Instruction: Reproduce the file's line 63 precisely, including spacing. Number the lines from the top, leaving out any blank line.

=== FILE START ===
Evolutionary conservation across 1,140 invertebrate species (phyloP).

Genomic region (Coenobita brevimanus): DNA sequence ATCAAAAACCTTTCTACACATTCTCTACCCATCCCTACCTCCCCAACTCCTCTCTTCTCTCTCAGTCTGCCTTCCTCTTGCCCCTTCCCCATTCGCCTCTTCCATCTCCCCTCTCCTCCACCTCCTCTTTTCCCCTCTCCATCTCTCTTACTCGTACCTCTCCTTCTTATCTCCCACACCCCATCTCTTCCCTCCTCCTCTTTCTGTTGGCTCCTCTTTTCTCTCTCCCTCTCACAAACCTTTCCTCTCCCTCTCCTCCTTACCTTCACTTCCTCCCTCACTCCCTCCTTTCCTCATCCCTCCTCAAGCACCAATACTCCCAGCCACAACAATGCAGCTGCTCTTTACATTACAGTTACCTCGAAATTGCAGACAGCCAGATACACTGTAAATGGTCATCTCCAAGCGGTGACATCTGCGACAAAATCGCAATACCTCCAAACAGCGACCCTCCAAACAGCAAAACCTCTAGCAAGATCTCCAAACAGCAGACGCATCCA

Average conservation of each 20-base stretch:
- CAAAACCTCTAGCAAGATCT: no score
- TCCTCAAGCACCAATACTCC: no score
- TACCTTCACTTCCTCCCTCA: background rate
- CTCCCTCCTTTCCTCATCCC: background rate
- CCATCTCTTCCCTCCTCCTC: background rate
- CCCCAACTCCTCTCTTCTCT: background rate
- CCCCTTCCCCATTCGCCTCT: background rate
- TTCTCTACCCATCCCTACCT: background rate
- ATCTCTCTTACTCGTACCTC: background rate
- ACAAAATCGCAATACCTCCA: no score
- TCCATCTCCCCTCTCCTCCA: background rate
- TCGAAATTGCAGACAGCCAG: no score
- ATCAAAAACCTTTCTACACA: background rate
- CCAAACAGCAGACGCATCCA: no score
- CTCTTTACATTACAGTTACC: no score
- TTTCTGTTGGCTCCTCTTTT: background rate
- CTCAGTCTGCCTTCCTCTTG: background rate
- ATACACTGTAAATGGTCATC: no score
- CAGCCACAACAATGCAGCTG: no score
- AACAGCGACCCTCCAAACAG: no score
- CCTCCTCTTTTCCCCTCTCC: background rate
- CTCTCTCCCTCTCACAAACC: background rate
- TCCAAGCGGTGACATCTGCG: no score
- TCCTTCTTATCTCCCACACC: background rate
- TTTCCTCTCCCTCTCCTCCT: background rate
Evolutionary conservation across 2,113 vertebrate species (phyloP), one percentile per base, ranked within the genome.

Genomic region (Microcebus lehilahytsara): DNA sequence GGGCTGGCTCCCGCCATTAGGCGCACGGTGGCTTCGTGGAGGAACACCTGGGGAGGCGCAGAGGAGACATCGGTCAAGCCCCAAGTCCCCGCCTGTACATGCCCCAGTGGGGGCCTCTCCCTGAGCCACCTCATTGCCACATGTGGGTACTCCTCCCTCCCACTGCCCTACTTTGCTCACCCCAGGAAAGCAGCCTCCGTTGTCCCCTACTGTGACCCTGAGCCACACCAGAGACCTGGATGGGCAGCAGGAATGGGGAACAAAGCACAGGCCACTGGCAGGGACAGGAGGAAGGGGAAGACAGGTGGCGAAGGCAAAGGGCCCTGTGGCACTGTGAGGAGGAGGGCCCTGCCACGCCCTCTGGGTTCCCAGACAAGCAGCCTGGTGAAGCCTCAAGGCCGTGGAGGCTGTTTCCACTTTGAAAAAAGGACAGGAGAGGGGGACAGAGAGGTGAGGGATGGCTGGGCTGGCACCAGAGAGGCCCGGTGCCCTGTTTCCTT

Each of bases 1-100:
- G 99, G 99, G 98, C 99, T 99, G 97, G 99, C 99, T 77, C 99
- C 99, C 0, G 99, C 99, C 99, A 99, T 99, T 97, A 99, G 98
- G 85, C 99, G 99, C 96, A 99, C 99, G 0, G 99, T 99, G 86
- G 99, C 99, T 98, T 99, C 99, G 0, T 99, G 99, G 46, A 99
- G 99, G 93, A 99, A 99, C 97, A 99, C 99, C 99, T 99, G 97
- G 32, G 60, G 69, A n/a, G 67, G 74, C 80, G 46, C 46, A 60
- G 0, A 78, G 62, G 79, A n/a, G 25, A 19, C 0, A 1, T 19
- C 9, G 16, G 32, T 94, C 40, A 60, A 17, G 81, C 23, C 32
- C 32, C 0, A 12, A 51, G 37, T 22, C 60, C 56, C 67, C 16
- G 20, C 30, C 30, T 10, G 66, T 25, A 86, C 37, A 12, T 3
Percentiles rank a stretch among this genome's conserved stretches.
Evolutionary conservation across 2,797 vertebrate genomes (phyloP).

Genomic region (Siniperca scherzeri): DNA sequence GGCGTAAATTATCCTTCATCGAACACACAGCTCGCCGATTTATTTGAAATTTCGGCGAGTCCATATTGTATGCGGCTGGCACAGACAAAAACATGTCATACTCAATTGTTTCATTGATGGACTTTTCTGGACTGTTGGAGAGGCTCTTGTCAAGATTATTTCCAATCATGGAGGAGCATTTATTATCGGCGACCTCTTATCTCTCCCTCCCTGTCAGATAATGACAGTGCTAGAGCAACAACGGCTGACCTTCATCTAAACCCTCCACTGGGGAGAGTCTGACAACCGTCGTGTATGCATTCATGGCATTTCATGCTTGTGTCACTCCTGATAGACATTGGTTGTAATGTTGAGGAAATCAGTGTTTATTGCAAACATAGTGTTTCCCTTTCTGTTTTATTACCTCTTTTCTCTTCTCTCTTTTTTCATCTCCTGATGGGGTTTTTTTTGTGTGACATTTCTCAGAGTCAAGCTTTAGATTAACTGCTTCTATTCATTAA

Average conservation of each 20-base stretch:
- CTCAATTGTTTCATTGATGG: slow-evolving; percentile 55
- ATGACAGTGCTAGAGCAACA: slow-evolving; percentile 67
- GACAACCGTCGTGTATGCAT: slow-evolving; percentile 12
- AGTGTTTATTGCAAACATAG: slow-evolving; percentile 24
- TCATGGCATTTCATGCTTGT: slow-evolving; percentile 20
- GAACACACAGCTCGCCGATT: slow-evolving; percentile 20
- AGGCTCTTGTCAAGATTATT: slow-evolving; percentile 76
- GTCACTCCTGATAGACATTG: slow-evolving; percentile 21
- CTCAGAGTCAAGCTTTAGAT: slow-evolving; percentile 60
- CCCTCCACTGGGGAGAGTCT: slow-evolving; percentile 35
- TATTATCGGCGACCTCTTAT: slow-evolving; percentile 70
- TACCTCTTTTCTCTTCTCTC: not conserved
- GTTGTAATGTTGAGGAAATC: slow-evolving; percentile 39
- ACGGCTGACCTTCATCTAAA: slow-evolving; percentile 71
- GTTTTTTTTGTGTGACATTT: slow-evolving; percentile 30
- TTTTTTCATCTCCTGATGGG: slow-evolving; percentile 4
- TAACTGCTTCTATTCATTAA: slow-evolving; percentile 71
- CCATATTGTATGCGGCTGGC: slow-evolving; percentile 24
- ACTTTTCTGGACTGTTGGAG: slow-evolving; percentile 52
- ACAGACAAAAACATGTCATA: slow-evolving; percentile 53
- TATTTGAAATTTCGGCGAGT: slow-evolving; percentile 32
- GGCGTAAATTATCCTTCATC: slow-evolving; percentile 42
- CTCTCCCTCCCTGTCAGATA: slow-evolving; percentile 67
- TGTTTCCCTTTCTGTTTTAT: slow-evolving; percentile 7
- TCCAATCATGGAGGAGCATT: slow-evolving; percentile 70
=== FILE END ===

- CCATATTGTATGCGGCTGGC: slow-evolving; percentile 24